His wife Victoria Mary Clarke posted on Instagram that the “love of her life and “measure of her dreams” had died. The pair had married in 2018, having been together for 32 years and engaged for 11 years.

Former Sinn Féin leader Gerry Adams said he was deeply saddened at the death of his “good friend”.

Mr Adams, who said he was with the singer when he was released from hospital last week, said he had been a fan of MacGowan for decades.

“Shane was an extraordinary human being whose music and kindness lifted people’s spirit. His music is tremendous and his lyrics and writing reflect who we are as a people. The Pogues were one of the best bands ever,” he said.

Sinn Féin president Mary Lou McDonald said Ireland had “lost one of its most beloved icons”.

“Nobody told the Irish story like Shane – stories of emigration, heartache, dislocation, redemption, love and joy,” she said.

The Lord Mayor of Dublin Cllr Daithí de Róiste has opened a book of condolences in the Mansion House and online for the citizens of Dublin to extend their sympathies to the family of MacGowan.

Siobhán McSweeney, the Irish actor who played Sister Michael in Derry Girls, said MacGowan “was the voice of London for us Irish”.

“When I was scared about moving here he lured me over with songs about chancers, drinkers, lovers, poets and scoundrels … He also taught me how to miss home, whatever that may be,” she said.

Gerry O’Boyle, a longtime friend who organised a tribute gala marking MacGowan’s 60th birthday in the National Concert Hall in 2018, said he was “one of the most loyal friends you could ever ask for”.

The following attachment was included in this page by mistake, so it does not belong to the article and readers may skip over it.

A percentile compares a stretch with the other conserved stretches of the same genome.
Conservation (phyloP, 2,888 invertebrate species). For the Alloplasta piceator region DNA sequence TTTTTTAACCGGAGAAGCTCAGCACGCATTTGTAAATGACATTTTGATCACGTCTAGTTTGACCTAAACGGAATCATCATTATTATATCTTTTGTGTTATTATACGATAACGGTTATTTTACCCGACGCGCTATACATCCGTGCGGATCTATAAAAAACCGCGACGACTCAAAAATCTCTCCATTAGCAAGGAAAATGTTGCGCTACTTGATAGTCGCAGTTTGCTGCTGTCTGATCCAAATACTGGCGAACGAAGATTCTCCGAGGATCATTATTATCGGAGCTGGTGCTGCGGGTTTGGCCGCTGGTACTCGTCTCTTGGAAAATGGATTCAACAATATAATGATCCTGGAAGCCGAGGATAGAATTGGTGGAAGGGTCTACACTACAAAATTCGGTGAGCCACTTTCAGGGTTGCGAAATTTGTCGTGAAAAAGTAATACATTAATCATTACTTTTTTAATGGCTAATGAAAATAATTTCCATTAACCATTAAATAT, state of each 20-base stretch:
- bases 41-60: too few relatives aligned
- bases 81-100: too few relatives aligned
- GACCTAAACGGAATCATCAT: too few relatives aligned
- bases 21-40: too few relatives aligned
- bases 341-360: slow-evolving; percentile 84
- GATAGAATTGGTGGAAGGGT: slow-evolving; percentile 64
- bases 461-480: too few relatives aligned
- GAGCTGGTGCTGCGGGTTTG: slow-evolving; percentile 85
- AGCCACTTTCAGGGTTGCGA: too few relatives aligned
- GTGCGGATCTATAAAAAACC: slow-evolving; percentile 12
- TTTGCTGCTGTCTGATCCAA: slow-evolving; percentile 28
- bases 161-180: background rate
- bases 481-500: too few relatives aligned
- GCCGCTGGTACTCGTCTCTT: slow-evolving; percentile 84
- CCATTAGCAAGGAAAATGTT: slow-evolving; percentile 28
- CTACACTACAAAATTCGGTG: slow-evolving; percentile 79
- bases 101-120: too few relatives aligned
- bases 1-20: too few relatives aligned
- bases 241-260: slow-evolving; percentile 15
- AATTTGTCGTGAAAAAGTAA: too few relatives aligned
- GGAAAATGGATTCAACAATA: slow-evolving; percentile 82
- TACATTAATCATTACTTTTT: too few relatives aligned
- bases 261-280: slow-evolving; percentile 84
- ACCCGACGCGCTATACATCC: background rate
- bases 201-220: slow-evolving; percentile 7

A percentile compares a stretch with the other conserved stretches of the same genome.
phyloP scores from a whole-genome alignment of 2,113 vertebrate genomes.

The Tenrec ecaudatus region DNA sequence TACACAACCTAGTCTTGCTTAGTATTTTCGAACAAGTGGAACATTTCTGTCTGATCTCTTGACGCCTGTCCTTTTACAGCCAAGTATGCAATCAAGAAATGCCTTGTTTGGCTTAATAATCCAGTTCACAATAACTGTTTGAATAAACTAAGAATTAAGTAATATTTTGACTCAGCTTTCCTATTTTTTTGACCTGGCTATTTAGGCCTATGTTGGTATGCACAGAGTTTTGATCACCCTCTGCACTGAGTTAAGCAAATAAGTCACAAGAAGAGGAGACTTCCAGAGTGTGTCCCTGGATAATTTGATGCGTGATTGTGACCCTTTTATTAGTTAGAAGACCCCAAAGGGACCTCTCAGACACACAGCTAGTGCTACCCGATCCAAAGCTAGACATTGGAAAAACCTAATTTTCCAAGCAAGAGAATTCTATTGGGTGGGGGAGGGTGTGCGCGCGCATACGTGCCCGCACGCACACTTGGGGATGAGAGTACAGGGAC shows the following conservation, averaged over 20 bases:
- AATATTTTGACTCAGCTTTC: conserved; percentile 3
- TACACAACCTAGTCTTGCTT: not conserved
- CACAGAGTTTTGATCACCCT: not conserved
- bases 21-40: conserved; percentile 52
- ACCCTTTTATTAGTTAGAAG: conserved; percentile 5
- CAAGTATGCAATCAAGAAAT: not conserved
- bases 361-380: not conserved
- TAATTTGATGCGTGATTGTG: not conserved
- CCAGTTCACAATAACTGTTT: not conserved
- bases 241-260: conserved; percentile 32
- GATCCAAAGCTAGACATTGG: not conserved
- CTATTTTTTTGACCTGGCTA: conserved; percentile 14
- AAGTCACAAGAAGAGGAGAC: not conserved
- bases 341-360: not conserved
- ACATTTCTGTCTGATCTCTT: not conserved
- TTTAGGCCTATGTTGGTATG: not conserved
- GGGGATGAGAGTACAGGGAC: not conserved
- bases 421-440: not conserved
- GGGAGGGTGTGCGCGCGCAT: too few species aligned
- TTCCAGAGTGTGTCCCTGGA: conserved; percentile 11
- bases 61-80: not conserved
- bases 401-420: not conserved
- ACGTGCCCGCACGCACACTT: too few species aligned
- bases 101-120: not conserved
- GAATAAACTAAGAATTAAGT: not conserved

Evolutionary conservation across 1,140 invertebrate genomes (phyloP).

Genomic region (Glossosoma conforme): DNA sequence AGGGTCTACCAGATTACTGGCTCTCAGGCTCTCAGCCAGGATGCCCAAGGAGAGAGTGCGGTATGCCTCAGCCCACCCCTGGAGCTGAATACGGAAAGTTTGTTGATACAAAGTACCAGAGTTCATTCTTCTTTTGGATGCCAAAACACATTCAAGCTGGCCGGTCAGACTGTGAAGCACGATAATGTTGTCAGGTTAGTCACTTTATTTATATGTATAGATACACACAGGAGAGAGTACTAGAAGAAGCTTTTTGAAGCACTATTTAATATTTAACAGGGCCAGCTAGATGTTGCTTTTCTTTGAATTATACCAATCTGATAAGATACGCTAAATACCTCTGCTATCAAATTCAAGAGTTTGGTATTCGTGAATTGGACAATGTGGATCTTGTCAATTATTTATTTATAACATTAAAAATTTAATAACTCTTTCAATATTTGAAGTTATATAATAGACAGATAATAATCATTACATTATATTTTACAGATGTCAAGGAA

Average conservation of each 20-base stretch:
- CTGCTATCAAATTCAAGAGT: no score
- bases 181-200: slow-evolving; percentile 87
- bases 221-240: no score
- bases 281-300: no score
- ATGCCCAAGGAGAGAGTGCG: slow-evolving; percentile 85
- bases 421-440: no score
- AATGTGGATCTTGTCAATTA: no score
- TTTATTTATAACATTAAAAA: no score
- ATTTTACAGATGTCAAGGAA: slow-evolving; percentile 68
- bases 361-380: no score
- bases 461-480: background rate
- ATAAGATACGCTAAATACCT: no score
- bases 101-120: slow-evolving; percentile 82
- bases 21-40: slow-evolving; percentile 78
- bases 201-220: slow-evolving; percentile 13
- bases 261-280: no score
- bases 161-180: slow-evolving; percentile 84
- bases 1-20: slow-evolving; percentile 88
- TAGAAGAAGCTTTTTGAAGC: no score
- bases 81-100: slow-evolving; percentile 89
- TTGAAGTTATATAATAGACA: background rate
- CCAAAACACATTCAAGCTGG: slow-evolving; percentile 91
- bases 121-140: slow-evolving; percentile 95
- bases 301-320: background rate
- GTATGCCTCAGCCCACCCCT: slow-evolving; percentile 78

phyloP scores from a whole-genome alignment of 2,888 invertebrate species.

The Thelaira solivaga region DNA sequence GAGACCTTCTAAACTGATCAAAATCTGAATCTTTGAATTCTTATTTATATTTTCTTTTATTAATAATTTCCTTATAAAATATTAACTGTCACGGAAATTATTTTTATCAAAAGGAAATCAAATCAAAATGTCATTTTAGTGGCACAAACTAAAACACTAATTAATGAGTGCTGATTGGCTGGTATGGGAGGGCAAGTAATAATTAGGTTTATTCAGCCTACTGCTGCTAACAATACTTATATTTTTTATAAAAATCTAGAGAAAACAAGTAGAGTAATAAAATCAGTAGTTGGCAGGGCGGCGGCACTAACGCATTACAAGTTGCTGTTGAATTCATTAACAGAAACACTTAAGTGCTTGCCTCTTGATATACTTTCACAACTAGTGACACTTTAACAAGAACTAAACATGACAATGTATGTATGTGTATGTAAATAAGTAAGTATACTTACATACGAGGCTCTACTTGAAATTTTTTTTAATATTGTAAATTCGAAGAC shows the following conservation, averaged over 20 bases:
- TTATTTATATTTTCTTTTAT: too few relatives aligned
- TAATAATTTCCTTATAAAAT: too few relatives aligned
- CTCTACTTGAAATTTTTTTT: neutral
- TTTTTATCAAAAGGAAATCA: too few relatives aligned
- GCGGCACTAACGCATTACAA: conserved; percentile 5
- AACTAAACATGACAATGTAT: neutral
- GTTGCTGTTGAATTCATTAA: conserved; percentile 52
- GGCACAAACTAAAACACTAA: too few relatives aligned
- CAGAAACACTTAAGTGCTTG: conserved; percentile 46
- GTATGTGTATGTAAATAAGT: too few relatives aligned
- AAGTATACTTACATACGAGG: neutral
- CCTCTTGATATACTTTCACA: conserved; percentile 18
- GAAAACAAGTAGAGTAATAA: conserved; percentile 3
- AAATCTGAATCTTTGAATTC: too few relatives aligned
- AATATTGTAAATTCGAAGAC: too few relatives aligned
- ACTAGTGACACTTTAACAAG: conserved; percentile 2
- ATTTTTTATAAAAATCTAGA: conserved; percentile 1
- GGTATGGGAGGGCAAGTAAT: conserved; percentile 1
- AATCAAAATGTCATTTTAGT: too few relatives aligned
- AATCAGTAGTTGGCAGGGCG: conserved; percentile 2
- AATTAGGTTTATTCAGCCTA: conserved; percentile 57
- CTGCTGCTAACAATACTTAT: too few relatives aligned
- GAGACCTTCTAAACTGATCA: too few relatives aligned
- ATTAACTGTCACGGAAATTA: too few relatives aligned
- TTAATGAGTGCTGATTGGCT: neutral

“He was very kind and caring, he had a deep understanding of the other invisible world, the mystic and time was not important to him because he lived in a timeless world of his creating,” he said. “I was very lucky to have had him as a friend and I am going to miss him a lot,” Mr O’Boyle said.

Singer Imelda May, who had recently visited MacGowan while he was being treated in St Vincent’s Hospital in Dublin, paid tribute on Instagram, saying: “Your genius song writing and poetry weaved of words and wisdom that made mortals feel seen, heard and moved from stoney stoicism to quiet tears. In a world of perfection bulls*** you were always real. You always lived your truth.”

MacGowan’s former bandmate Spider Stacy shared a black and white photo of the singer performing on stage, writing: “O Captain! My Captain! Our fearful trip is done.”

Singer Billy Bragg hailed MacGowan as “one of the greatest songwriters of my generation”.

He added: “The Pogues reinvigorated folk music in the early 80s and his songs put the focus onto lyric writing, opening doors for the likes of myself and others.”

The Charlatans’ Tim Burgess praised the singer-songwriter as a “lyrical genius” and an “inspiration” to many up-and-coming artists.

“I followed The Pogues to far-flung places, met Shane a few times and watched some of the most exhilarating shows I’ve ever witnessed,” he added.

Australian musician and actor Nick Cave described MacGowan as a “true friend and the greatest songwriter of his generation”.

Music producer Jack Antonoff, who has worked with global artists including Taylor Swift and The 1975, said MacGowan made him “feel something” through his work that nobody else could.

He tweeted: “His way is something I feel inspired by everyday in the studio and on tour.

“Love to those close to him and for the rest of us who wouldn’t be here without his music it’s a sad day.” - Additional reporting PA

Jack Power

Jack Power

Jack Power is a reporter with The Irish Times

Sarah Burns

Sarah Burns

Sarah Burns is a reporter for The Irish Times

Ronan McGreevy

Ronan McGreevy

Ronan McGreevy is a news reporter with The Irish Times